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  • Tony Wildish

    Personally, my main reason for preferring organic food is the lack of pesticides and other noxious chemicals in them. The fact that organic farming is less damaging to wildlife is also important to me. I don’t know one way or the other about the actual nutrition content, but that’s not a significant argument for me.

    I’ve found that some organic food doesn’t travel as well as the non-organic stuff. Bananas, pineapples and mangoes sometimes arrive in our local organic store unripe, having been picked too early so that they survive the journey. They occasionally go off before they ripen fully, which is a shame.

    Does organic food taste better than non-organic? I think so, but to be fair, I could be biased. I do know one way to get really good-tasting organic food, and that’s to grow it yourself!

  • Carolyn from

    Looking at it from the US perspective, “organic” means something different on paper than to most locovores, at least in more rural communities. I know intellectually that the government won’t back food unless the farm has met the 3 years of requirements, but most of us find the reputation of the farmer offers us more assurance than any certificate hanging on the wall. Also, I have yet to meet a farmer who isn’t respectful of the land. Most of them really do understand they are shooting themselves in the foot if they disrupt the ecosystem. On the other hand, they don’t have the financial resources to get the govt certification, either.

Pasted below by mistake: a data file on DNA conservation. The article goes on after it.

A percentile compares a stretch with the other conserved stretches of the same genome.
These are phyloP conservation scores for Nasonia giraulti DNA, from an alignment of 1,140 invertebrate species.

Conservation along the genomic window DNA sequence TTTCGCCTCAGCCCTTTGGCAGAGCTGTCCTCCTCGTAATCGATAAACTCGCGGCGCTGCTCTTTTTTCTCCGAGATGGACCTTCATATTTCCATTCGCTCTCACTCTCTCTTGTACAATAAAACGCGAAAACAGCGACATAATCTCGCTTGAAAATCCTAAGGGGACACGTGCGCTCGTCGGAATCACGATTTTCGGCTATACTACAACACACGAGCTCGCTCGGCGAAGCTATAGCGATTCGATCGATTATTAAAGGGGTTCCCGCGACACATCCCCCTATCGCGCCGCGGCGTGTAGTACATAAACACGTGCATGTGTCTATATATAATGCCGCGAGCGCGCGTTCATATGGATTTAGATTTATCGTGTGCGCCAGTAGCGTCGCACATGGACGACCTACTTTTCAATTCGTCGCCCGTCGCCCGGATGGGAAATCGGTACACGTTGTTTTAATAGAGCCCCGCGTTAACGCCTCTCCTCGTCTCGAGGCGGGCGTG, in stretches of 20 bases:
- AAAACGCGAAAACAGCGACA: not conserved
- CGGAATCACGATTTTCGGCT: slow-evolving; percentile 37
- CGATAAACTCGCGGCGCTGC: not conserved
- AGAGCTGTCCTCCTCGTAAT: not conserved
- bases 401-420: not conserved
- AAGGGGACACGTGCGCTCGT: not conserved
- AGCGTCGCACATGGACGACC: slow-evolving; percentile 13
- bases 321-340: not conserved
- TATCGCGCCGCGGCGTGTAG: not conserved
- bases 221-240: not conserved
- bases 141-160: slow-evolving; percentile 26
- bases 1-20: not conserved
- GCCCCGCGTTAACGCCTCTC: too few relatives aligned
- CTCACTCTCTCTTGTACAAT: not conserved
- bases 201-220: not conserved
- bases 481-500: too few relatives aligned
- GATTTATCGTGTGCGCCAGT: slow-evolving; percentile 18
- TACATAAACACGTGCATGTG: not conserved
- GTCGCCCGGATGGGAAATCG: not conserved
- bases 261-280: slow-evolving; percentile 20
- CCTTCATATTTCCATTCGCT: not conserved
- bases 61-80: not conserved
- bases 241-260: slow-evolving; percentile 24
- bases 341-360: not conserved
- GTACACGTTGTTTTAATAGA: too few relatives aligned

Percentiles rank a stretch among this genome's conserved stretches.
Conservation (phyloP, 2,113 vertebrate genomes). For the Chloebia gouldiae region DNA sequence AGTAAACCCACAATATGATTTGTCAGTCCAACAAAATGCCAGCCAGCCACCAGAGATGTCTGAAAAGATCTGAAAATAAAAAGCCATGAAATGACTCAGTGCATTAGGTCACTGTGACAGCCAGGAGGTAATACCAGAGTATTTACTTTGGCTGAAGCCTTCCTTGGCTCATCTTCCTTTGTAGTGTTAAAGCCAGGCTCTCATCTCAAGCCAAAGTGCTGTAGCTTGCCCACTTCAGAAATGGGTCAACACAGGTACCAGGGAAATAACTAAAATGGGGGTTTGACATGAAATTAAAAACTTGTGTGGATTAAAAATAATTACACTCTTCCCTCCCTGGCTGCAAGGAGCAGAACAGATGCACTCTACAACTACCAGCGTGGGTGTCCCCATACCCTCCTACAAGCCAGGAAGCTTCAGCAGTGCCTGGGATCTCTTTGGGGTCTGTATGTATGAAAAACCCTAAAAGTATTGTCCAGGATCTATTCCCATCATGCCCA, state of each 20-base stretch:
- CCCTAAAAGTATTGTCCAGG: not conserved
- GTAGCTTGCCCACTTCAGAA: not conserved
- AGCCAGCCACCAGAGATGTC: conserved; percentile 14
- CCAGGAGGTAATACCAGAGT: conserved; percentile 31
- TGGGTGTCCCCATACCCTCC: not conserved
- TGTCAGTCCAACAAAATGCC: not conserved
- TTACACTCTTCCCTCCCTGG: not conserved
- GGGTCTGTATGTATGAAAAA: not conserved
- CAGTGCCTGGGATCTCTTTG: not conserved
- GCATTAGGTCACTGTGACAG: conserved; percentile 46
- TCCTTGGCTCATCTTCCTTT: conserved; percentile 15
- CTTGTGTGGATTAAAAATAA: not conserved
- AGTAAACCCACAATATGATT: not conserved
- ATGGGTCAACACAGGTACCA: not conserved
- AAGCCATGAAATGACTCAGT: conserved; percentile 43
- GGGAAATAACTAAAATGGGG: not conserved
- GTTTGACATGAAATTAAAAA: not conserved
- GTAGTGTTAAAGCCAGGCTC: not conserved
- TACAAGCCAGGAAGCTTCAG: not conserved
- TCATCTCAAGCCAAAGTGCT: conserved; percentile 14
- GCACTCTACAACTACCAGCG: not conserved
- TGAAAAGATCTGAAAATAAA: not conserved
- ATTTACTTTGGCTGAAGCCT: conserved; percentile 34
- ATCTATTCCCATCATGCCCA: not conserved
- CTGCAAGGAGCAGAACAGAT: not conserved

I think that’s something each person has to determine based on the relationship they have with their produce supplier.

    Great article–thanks for forwarding the cause of organic food just that much more!

  • Angela

    Really? There’s no difference between organic and conventional? The things that make you go…..hmmmmm! Please explain to me then how it is that an Amish community of about 200 that eat organic and do not vaccinate their children do not suffer from things like autism and ADD to name a couple, compared to the modern mainstream of society. There is more and more strong evidence being produced that will counter this claim of organic and conventional foods are the same in health values.

    The health of this country is on a downward slide, now more then ever in our recorded history! Chemically educed meats and vegetables, with out a doubt have a major effect on our health.

    Check this out!

  • russ

    @Angela – Really? You can’t possibly believe what you write! You could not be more incorrect if you tried – even if you tried very hard!